Reporting with @ramonashelburne: Philadelphia’s Jimmy Butler has aggressively challenged coach Brett Brown on All-Star’s role in 76ers offense, complicating an already-tenuous chemistry among team’s Big 3 hierarchy. Story on ESPN. https://t.co/DYqEAZNzM1— Adrian Wojnarowski (@wojespn) January 4, 2019
Bad chemistry is hard to fix and the Jazz don’t need anything that makes the road to the playoffs more difficult.
On top of bringing on a player that could create problems, you also don’t want to interrupt relationships on the team that have more meaning than you realize. Jazz fans will always remember the impact that trading Ronnie Brewer had on Deron Williams. That’s the trade that could very well have changed the franchise more than anything. Here’s an excerpt from a bleacher report article covering the story at the time.
Trouble could be brewing.
Just before last Friday’s trade deadline, the ultra conservative franchise shipped rising star Ronnie Brewer to Memphis for a dubious first-round pick. The move was made in an effort to save money. Not to get better mind you—but to save some dinero ($2.7 million to be exact).
General Manager, Kevin O’ Connor isn’t even sure if it was a good deal for the Jazz. In a radio interview just moments after the trade was announced, O’Connor acknowledged that he was extremely concerned about how the departure of Brewer would affect the team’s chemistry.
And Utah’s Hall of Fame coach Jerry Sloan said that he wasn’t crazy about making trades, period.
The truth is O’Connor won’t know if trading Brewer to free up a log jam at the swing position works until the playoffs roll around. That’s when the loss of depth and decreased athleticism could come back to bite the Jazz.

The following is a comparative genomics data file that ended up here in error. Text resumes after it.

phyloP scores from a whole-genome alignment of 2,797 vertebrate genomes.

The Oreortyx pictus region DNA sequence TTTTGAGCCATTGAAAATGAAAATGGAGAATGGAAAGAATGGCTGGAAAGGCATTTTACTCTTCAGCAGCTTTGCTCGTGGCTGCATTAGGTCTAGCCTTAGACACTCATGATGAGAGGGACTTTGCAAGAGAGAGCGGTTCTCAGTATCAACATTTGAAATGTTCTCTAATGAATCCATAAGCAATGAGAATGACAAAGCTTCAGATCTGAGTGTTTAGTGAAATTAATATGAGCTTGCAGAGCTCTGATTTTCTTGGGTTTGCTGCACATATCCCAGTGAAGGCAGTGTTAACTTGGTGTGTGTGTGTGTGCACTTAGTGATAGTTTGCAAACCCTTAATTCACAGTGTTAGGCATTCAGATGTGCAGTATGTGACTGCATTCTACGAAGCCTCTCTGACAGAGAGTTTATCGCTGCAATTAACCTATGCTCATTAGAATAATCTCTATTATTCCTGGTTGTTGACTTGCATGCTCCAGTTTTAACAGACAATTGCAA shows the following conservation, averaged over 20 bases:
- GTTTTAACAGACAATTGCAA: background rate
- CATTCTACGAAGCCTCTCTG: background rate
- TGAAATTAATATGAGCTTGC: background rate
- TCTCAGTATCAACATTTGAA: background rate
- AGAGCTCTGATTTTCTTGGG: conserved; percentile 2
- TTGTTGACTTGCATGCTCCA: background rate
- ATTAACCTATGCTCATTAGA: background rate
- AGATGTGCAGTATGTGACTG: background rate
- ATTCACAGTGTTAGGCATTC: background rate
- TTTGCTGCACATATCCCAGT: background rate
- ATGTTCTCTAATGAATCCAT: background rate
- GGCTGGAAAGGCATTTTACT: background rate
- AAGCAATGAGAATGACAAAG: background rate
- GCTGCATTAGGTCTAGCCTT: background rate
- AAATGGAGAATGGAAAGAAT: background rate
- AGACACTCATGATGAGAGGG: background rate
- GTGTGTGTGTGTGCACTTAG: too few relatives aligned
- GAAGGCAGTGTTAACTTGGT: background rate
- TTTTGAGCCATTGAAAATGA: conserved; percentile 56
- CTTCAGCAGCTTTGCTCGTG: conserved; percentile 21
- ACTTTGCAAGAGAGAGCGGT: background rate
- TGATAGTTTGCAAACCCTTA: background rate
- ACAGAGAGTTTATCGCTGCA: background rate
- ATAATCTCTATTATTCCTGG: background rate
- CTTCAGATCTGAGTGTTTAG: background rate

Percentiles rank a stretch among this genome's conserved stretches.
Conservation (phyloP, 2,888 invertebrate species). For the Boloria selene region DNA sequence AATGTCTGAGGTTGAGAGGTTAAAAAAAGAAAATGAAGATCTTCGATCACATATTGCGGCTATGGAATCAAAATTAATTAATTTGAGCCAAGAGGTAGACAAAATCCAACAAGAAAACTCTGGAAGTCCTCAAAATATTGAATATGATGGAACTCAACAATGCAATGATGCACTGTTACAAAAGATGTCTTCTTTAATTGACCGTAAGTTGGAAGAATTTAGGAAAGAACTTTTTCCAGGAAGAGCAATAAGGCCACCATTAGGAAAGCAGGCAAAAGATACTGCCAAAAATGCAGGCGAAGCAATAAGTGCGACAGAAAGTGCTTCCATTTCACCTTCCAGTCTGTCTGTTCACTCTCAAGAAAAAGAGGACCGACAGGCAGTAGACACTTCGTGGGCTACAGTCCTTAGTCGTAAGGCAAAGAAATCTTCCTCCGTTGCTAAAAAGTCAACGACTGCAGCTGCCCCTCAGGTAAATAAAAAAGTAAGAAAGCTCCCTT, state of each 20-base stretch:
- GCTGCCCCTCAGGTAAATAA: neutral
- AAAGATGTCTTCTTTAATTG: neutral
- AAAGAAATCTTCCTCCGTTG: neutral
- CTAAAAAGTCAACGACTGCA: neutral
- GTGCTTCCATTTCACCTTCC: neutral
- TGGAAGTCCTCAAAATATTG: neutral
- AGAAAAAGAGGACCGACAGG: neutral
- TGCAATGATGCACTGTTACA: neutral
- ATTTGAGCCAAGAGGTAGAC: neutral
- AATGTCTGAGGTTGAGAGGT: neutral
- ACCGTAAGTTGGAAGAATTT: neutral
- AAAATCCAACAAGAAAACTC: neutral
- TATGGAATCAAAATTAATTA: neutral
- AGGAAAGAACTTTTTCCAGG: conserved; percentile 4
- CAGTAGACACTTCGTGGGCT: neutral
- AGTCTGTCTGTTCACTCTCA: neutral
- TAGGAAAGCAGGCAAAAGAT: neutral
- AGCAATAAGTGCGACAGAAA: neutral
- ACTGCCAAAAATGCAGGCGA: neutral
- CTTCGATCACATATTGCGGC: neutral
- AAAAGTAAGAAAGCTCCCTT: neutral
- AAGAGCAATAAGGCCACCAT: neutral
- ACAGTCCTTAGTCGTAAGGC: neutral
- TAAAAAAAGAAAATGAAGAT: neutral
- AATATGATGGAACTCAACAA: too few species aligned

Most of you have already heard Deron Williams’ comments about the trade, and he was not kind to Jazz management.
“It stinks,” D-Will said, after Friday’s shoot-around at Golden State. “I think if we’d make a trade it would be something a little different than that,” the All-Star point guard continued. “You look at all the teams in the West and we essentially got worse, if you ask me.”
That’s powerful stuff and Jazz CEO Greg Miller knows it. He had “no comment” in regards to Williams popping off. He knows that keeping Deron in a Jazz uniform is the only thing holding this franchise together. No need to get into a war of words with the face of the franchise.
We all know how that ended up ...
I would just like to say that, personally, if the Jazz have an opportunity at a blue chip player this trade deadline, and they don’t have to give up anything too significant, they should probably do it. You want to take advantage of Rudy Gobert’s prime as best you can.
Also, the risk of going into free agency and coming away empty handed is just as big as all the risks I’ve mentioned and free agency for Utah will always be an uphill climb. As they say, a bird in the hand is always better than two in the bush.
The Jazz have to be sure that none of the above comes back to bite them. Every move has to be done with the long term health of the team in mind or the Jazz will end up with more problems than solutions.
I don’t envy Dennis Lindsey right now. The decisions he makes in the next few weeks will affect the franchise for years to come. We’ll see if it’s positive or negative.